Author: Janet Phillips, Social Policy Section
- Both Coalition and Labor governments have adopted and maintained a variety of border protection and anti- people smuggling measures in response to several waves of asylum seekers arriving unauthorised in Australian waters by boat since 2001.
- Both major parties are in general agreement on many of the key measures that have been put in place to deal with these issues. This includes mandatory detention for unauthorised boat arrivals introduced in the 1990s by the Keating (Labor) Government, and offshore processing arrangements in the Pacific first introduced by the Howard (Coalition) Government in 2001.
- However, there are some policy differences, in particular whether asylum seekers should be offered temporary or permanent protection and what size Australia’s formal annual intake of refugees and other humanitarian entrants should be.
- An Expert Panel on Asylum Seekers was established in 2012 to advise the Australian Government on ‘the best way forward’ to address these issues. Subsequently, the Panel noted that there ‘were no quick or simple solutions’ but argued for an integrated set of short-term and long-term proposals. The short-term proposals included both disincentives (such as the re-introduction of an offshore processing regime) and incentives (such as an immediate increase in Australia’s Humanitarian Program). Long-term proposals included recommendations that the Government create better migration pathways and protection opportunities for refugees coordinated within an ‘enhanced regional cooperation framework’.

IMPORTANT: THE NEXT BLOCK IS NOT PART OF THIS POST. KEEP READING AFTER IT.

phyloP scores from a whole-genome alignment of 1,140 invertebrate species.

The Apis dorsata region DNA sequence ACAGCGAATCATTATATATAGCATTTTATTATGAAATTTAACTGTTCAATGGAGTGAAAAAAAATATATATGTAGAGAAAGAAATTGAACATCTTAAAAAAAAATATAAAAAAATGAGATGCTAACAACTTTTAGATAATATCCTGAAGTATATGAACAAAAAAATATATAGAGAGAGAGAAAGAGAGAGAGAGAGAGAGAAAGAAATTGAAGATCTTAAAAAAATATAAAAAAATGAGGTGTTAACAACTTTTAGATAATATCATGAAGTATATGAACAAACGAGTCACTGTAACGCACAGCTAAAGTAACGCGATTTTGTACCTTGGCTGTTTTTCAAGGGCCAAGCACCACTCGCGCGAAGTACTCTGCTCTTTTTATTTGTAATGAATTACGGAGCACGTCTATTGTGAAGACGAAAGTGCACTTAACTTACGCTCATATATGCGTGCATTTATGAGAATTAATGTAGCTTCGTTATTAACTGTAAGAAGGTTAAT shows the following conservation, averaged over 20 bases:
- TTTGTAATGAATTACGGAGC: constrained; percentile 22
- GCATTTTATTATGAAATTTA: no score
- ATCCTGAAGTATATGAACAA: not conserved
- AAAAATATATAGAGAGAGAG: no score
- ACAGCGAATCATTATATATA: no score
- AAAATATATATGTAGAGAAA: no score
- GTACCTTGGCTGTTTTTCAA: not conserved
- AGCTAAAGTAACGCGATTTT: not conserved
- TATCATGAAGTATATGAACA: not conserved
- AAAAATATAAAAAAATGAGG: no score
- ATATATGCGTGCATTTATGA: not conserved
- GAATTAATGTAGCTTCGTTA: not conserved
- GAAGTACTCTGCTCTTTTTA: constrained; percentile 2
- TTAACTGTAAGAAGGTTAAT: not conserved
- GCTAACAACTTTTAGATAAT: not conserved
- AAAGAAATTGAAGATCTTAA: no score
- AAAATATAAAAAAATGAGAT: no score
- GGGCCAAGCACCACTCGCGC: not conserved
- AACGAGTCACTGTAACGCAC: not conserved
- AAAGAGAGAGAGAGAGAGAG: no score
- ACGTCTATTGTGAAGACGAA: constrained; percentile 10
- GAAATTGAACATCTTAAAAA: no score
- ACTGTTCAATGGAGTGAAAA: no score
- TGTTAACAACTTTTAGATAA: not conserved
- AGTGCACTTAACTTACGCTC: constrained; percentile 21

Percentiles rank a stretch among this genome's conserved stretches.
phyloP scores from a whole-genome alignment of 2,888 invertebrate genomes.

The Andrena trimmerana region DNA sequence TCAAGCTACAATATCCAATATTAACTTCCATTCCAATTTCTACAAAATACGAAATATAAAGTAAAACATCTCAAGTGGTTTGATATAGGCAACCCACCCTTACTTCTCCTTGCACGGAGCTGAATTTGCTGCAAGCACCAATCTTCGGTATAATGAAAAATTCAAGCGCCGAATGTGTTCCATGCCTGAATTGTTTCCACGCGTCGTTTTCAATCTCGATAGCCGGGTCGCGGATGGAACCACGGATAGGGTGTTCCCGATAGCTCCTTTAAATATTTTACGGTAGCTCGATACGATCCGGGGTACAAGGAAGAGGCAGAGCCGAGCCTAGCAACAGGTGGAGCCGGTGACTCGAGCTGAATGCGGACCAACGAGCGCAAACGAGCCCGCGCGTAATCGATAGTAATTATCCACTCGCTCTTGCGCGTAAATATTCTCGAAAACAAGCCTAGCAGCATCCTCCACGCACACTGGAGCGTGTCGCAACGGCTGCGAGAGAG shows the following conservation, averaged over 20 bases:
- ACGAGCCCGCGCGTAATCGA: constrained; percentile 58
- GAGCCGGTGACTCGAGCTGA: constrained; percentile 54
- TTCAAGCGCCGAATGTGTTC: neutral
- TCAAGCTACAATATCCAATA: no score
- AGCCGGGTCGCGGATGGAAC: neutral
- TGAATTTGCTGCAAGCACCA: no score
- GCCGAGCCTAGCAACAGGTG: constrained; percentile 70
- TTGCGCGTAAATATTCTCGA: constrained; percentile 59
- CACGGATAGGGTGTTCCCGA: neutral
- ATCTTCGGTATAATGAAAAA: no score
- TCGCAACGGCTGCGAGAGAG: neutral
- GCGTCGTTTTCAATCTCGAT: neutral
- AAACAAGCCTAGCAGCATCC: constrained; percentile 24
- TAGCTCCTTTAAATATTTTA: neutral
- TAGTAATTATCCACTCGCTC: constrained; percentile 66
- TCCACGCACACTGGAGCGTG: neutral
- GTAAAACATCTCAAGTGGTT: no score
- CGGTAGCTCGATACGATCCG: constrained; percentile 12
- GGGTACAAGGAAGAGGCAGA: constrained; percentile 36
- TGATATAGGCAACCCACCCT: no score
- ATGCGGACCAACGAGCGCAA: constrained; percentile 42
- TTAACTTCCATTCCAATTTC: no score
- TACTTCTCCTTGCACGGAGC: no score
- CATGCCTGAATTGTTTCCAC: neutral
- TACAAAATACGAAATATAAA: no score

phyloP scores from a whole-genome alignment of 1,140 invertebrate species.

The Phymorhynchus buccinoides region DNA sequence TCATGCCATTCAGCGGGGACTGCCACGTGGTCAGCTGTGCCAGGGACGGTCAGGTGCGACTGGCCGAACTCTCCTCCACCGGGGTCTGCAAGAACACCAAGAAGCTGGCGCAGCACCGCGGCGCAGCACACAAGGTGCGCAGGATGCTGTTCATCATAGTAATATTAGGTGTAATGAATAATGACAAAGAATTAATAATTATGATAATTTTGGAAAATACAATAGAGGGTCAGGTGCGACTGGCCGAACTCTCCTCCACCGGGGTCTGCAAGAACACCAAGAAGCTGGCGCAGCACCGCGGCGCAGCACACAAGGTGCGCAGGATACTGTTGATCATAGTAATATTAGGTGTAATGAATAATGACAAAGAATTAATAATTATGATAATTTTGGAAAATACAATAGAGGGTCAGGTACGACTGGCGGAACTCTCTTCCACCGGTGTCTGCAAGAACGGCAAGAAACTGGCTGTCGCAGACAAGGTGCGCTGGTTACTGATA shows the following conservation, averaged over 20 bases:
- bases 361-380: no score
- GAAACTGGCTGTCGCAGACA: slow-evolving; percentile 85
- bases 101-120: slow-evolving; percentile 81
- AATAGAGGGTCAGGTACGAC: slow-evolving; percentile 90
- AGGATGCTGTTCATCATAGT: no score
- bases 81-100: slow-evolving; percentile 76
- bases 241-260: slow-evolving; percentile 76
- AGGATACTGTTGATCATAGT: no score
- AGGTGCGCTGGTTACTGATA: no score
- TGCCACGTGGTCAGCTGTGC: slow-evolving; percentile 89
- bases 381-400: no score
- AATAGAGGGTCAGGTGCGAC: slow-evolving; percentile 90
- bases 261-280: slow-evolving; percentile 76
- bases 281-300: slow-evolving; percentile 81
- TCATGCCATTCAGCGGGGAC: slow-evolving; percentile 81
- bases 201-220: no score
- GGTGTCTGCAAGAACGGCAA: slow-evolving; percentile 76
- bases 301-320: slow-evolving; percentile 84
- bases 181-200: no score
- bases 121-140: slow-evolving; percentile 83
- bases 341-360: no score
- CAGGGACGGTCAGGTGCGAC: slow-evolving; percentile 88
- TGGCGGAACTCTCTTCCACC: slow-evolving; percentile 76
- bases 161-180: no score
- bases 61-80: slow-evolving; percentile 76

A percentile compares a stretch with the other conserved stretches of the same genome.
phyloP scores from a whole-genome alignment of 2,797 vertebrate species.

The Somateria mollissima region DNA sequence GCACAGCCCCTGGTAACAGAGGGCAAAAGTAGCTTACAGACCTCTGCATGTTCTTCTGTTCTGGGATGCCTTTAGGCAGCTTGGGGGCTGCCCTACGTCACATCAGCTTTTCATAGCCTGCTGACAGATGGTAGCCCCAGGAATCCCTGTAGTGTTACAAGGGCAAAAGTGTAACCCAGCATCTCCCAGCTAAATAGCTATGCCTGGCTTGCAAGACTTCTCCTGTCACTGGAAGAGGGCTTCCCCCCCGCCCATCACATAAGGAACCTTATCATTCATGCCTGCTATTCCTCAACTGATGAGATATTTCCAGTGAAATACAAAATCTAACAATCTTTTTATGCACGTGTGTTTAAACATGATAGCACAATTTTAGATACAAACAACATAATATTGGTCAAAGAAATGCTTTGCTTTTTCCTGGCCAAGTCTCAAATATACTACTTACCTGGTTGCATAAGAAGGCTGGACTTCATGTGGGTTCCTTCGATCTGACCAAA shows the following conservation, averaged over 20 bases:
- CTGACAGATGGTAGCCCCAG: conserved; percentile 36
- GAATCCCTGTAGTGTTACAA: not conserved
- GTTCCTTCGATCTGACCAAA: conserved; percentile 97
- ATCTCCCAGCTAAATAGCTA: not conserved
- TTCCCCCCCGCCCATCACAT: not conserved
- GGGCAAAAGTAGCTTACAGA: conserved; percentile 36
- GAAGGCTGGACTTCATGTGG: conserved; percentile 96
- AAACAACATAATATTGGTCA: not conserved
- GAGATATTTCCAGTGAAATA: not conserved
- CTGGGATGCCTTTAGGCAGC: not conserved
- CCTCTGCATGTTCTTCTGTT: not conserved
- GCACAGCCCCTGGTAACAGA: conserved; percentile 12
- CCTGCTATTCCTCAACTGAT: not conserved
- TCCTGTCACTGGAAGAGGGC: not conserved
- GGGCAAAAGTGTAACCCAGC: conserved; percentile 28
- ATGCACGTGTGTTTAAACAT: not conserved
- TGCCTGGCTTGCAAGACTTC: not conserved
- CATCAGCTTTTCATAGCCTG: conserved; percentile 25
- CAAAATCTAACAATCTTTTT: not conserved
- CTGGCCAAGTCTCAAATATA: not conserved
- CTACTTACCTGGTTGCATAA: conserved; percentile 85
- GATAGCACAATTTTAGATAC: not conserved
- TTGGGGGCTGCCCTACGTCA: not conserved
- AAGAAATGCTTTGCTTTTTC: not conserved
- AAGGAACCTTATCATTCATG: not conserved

- Many stakeholders favour a similar approach and have urged the Australian Government to work towards creating better protection opportunities for refugees in the region under a variety of burden-sharing arrangements. It is argued that this could be negotiated within existing regional cooperative arrangements such as the Bali Process on People Smuggling, Trafficking in Persons and Related Transnational Crime.
- Over recent years many short-term deterrence measures have been introduced by both Labor and Coalition governments, but many more long-term incentives or proposals along the lines of those recommended by the Expert Panel have largely not been pursued or are yet to come to fruition.
- While many argue that Australia’s annual humanitarian intake is relatively generous, the magnitude of the issues arising from the growing number of people seeking protection globally is daunting and poses huge challenges to all the destination countries, including Australia. Many stakeholders argue that one of the biggest challenges for the government of any destination country is to develop asylum policy that focuses on international, not domestic, concerns and offers sustainable long-term solutions.
SOURCE: Phillips, Janet. “A Comparison of Coalition and Labor Government Asylum Policies in Australia since 2001.” Parliamentary Library [Updated 2 February 2017]
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